A number of factors can affect the scrotum and cause scrotal enlargement. Two conditions that are commonly found in men include a hydrocele and a spermatocele. A Hydrocele is a collection of fluid around the testicle. A Spermatocele is a collection of fluid around the epididymis. The epididymis is a small organ that lies directly behind the testicle.
When patients have symptomatic hydroceles or spermatoceles surgery is generally recommended. This type of surgery can be performed on an outpatient basis and is generally a short procedure, typically less than hour. Patients, when they leave the surgical center or the hospital, generally go home with an athletic supporter and scrotal packing. The purpose of this packing is to keep the scrotum close against the body to prevent fluid reaccumulation. Because the scrotal skin is quite thin, many patients will develop some swelling of the scrotum following the procedure.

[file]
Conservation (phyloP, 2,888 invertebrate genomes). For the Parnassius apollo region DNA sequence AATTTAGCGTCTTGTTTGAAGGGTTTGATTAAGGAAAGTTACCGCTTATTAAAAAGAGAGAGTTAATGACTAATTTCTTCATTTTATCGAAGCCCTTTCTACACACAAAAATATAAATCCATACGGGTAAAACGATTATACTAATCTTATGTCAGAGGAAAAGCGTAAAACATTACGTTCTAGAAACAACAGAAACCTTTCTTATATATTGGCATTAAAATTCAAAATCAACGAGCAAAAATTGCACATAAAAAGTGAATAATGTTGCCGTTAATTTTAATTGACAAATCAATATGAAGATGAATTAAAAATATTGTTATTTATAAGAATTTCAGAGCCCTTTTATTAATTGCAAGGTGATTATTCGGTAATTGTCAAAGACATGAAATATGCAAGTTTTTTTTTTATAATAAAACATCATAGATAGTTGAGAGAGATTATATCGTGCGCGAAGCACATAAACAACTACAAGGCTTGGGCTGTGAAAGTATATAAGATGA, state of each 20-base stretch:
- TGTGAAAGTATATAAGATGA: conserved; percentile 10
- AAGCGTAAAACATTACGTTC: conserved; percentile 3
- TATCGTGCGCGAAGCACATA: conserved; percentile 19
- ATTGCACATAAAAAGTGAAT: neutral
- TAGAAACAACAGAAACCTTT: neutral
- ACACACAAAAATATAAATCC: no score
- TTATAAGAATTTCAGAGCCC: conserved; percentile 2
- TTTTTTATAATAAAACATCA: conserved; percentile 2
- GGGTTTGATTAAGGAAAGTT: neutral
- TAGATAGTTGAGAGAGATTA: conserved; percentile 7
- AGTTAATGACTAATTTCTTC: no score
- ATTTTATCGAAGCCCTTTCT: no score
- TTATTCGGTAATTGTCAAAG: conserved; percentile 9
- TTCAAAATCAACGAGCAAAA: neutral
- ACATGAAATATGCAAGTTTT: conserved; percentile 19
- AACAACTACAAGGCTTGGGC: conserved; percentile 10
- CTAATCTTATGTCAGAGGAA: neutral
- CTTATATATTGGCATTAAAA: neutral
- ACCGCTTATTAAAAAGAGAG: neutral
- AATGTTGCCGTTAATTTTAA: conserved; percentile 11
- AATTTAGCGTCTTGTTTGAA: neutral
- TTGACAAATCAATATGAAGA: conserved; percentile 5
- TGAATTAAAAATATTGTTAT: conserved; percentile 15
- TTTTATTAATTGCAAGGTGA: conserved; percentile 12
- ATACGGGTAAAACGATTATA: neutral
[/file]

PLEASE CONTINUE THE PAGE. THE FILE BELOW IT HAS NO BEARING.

These procedures are performed routinely and patients will generally follow up in the office with us approximately 3 weeks later. Things to be concerned about following a scrotal surgery would include a fever of greater than 101 degrees or quite a bit of bruising or progressive enlargement of the scrotum following the procedure. Pain that gets progressivly worse overtime or signs of active bleeding would be cause for concern as well.
For additional information on hydroceles and spermatoceles, Please review this List of Permamarks.